Proof: By Euclid
(related to Proposition: 3.11: Line Joining Centers of Two Circles Touching Internally)
- For (if) not then, if possible, let it fall like $FGH$ (in the figure), and let $AF$ and $AG$ have been joined.
- Therefore, since $AG$ and $GF$ is greater than $FA$, that is to say $FH$ [Prop. 1.20], let $FG$ have been taken from both.
- Thus, the remainder $AG$ is greater than the remainder $GH$.
- And $AG$ (is) equal to $GD$.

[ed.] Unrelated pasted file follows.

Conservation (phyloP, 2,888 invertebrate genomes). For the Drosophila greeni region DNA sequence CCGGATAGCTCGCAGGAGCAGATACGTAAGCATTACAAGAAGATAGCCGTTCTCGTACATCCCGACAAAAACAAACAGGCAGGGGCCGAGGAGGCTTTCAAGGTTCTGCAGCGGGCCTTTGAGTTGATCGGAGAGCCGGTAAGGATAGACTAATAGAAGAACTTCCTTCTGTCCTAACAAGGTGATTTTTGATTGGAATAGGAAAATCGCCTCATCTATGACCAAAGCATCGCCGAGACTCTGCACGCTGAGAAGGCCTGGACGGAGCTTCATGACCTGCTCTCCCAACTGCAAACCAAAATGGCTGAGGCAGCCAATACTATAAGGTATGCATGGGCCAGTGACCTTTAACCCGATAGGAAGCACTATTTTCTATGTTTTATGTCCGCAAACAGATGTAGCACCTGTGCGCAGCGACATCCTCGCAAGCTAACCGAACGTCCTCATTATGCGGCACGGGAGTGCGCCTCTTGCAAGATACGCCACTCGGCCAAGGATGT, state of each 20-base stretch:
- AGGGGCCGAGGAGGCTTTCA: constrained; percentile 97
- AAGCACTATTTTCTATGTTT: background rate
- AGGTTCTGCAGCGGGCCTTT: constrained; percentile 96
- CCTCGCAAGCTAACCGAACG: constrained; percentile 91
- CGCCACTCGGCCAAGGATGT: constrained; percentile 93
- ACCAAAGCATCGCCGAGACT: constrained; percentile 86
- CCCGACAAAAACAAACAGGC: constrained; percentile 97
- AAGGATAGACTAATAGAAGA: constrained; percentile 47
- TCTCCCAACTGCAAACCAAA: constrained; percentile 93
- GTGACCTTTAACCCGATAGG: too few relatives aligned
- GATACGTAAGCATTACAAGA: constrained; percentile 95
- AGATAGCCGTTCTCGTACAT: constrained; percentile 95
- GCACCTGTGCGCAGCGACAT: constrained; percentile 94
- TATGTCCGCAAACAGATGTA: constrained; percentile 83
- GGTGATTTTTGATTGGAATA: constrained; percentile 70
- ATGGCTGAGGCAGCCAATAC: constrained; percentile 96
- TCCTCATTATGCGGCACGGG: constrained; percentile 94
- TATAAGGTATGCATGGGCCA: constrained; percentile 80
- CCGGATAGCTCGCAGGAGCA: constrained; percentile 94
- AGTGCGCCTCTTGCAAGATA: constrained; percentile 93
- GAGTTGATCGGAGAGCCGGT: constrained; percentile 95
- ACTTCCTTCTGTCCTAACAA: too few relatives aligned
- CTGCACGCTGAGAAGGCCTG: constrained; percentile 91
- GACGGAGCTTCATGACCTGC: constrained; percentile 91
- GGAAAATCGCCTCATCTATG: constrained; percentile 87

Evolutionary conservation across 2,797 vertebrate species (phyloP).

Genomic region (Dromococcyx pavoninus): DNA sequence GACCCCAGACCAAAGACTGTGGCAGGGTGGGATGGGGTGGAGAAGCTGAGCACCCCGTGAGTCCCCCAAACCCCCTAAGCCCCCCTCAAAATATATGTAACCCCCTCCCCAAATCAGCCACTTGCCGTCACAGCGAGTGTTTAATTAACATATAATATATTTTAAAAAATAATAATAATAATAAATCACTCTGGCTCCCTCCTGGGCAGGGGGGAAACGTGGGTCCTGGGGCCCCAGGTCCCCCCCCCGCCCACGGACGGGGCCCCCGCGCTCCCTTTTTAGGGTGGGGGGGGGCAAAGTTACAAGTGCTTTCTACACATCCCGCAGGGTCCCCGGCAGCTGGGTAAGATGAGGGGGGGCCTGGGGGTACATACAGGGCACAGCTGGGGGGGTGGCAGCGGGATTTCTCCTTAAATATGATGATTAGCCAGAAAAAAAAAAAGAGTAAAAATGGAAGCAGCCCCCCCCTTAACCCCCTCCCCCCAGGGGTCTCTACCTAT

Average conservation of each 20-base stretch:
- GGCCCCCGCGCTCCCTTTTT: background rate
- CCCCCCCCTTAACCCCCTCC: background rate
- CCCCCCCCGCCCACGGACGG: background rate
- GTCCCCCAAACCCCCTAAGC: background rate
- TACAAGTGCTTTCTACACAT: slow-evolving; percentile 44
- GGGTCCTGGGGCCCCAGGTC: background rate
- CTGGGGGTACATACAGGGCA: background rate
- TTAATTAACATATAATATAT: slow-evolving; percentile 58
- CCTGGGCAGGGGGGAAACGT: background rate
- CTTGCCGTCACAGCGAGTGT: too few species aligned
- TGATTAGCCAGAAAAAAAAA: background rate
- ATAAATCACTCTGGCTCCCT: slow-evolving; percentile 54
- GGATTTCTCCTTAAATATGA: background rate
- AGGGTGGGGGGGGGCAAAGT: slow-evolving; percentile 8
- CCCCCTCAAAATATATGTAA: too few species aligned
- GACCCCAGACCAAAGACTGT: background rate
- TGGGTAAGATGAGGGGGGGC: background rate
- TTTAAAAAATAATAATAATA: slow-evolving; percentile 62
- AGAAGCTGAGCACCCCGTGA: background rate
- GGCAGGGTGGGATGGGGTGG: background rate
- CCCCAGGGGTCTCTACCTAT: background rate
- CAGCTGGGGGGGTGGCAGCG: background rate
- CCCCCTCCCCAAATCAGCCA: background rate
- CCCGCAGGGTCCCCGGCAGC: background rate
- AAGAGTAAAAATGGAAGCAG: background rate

- Thus, $GD$ is also greater than $GH$, the lesser than the greater.
- The very thing is impossible.
- Thus, the straight line joining $F$ to $G$ will not fall outside (one circle but inside the other).
- Thus, it will fall upon the point of union (of the circles) at point $A$.
- Thus, if two circles touch one another internally, [and their centers are found], then the straight line joining their centers, [being produced], will fall upon the point of union of the circles.
- (Which is) the very thing it was required to show.
Adapted from (subject to copyright, with kind permission)
- Fitzpatrick, Richard: Euclid's "Elements of Geometry"